State prosecutors said Sunday in an interim statement that a police check turned up no evidence that officers wiretapped phones without a warrant during their investigation of alleged misdeeds by former prime minister Benjamin Netanyahu.
However, the prosecution, in a letter to the Jerusalem District Court, did not comment on how and how many warrants were executed and, critically, whether spyware had been employed against the subjects of investigations.
Prosecutors relied on “information provided by competent authorities within the Israel Police” to check about 1,500 phone numbers associated with parties investigated in the three graft cases against Netanyahu, known as cases 1000, 2000, and 4000. The check focused on both standard wiretapping and the use of more “advanced” technologies, according to the prosecution’s update to the court.
The list of 1,500 numbers was compiled from the list of existing search orders, as well as phone numbers belonging to parties followed in the investigation.
No information was provided on the subset of phones within the 1,500 that were searched or listened to, only to say that the police confirmed that all phones touched by the investigation had a court order attached to them.
“No actions were taken when there was no court order,” the prosecution told the court, which last week ordered a hiatus in the trial proceedings in order to investigate claims of widespread illicit hacking by police using NSO Group’s powerful Pegasus software, among other advanced technologies.
The prosecution requested three more days to complete its check, which is expected to answer questions “related to the manner in which the [court] orders issued were used,” according to the prosecution’s letter to the court.
In a statement following the state prosecution’s announcements, the defense attorneys in the trial said that “the prosecution admits that it spied on civilians. No order authorized the police to use spyware. The prosecution has not yet provided the required information — who was hacked and to what extent.”
Meannwhile heads of the Knesset’s opposition parties rejected the prosecution’s statement, calling it an “attempt to silence the scandal regarding the spying on Israeli citizens,” and called for the establishment of a state commission of inquiry into the affair.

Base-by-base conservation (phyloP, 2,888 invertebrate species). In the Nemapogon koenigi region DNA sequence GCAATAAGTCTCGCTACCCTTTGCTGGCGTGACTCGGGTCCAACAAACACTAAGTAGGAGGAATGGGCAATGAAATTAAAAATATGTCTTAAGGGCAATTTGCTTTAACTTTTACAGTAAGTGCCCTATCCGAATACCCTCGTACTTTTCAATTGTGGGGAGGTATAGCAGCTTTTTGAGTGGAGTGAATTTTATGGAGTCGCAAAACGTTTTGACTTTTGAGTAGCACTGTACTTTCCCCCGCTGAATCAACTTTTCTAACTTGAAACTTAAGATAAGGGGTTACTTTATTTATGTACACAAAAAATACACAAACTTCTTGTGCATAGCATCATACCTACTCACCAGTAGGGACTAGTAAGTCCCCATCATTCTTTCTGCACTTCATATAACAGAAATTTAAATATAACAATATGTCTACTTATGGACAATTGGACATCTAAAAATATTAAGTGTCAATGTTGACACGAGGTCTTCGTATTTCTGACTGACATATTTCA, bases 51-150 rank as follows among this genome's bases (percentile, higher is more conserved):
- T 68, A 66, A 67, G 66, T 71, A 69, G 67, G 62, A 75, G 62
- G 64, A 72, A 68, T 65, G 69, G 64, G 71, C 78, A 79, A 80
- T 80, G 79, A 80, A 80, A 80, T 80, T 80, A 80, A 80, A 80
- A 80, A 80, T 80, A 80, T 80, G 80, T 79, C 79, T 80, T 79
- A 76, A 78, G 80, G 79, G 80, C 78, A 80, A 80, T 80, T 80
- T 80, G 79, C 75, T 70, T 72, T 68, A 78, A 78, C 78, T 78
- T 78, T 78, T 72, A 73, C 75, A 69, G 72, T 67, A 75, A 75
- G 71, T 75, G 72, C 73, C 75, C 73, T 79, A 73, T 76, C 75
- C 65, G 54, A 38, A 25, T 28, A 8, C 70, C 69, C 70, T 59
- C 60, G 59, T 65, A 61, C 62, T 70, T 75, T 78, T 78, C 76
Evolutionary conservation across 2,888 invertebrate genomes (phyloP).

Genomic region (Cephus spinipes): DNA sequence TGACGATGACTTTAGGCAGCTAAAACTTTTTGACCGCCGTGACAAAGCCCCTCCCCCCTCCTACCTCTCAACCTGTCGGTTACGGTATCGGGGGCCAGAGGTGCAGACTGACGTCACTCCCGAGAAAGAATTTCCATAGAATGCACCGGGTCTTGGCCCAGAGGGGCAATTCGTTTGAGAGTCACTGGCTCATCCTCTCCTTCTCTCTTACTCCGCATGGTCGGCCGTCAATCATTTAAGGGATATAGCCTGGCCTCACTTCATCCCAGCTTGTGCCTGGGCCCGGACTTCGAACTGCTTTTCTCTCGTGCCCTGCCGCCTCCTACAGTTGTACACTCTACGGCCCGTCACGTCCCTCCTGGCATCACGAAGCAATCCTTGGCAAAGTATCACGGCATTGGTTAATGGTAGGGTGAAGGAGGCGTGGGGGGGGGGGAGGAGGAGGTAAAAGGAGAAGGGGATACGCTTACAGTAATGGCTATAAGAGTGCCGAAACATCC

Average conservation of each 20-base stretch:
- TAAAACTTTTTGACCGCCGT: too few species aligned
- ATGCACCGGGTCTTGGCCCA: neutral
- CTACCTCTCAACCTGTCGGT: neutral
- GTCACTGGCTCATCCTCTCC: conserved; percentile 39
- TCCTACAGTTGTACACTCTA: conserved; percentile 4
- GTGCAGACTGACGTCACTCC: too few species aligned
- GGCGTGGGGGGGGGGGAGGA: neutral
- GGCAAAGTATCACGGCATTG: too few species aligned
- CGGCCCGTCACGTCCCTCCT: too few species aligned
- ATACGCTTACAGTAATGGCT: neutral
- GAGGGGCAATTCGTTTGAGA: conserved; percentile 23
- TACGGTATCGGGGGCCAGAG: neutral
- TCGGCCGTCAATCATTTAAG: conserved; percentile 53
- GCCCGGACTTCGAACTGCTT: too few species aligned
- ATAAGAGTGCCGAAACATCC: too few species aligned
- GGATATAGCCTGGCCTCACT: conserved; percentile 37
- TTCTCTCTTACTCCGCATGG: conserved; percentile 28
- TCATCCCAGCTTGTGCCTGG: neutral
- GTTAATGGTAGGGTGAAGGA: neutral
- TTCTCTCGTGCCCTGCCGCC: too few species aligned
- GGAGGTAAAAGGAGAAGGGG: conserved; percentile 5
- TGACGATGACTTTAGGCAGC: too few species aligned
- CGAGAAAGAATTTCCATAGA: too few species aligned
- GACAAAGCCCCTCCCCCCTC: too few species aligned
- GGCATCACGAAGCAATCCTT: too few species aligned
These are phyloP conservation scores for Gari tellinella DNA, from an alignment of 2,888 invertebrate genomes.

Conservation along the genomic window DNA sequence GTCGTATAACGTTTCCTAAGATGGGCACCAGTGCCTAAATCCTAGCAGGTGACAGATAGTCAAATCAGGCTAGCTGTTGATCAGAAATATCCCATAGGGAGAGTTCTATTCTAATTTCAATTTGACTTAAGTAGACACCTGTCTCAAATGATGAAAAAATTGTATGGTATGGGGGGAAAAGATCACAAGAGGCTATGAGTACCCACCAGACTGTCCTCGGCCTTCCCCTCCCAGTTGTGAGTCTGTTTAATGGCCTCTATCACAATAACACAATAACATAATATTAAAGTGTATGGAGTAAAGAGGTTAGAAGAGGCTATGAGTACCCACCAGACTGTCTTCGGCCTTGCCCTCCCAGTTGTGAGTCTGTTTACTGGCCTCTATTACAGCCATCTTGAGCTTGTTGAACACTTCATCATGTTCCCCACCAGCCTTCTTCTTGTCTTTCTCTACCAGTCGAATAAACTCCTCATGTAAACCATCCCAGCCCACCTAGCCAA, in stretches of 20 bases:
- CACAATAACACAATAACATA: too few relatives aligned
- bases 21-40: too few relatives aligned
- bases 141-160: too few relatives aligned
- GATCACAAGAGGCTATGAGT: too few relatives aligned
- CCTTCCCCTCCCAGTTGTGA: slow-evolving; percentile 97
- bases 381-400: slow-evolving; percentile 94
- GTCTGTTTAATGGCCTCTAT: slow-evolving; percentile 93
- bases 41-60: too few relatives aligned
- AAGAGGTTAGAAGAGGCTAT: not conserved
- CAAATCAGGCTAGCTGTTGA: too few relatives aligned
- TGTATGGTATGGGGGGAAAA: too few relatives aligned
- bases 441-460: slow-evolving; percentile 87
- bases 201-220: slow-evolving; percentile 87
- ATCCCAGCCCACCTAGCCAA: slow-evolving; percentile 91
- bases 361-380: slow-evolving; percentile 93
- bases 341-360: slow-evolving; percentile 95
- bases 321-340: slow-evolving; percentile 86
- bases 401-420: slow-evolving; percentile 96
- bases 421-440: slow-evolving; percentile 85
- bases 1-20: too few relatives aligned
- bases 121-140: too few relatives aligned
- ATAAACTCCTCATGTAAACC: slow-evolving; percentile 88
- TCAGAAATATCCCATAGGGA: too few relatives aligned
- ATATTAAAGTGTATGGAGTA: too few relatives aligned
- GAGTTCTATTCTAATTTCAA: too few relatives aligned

An ongoing separate investigation, headed by Deputy Attorney General Amit Marari, along with former officials from the Shin Bet and Mossad and input from the NSO Group, is looking into whether the police made use of spy software to break into the phones of 26 people named last week in an explosive, unsourced report by the Calcalist newspaper.
Some of the names listed in that report were also checked ahead of the latest update to the court, because they were involved in the police investigation into Netanyahu.
Figures listed in the Calcalist report associated with the trial are Ilan Yeshua, the former CEO of Walla and currently a top witness in Case 4000 against Netanyahu; Avner Netanyahu, the son of the former prime minister; Shlomo Filber, a former Communications Ministry director general; Iris Elovitch, the wife of Shaul Elovitch, the former controlling shareholder of Bezeq (both are defendants in Case 4000); former Bezeq CEOs Dudu Mizrachi and Stella Hendler; former Walla editor-in-chief Aviram Elad, and other journalists at Walla.
In that case, one of the three graft cases for which the former prime minister is on trial, Netanyahu is alleged to have advanced regulatory decisions as communications minister and prime minister that immensely benefited Elovitch. In exchange, Netanyahu allegedly was given what amounted to editorial control over Elovitch’s Walla news site. The former premier denies the charges against him.
The Jerusalem District Court postponed two hearings last week to allow investigators to look into the hacking claims, and Netanyahu’s attorneys filed a petition last week calling for a pause in the trial.
Judges are set to deliberate over when to resume proceedings in the case.
Times of Israel staff contributed to this report.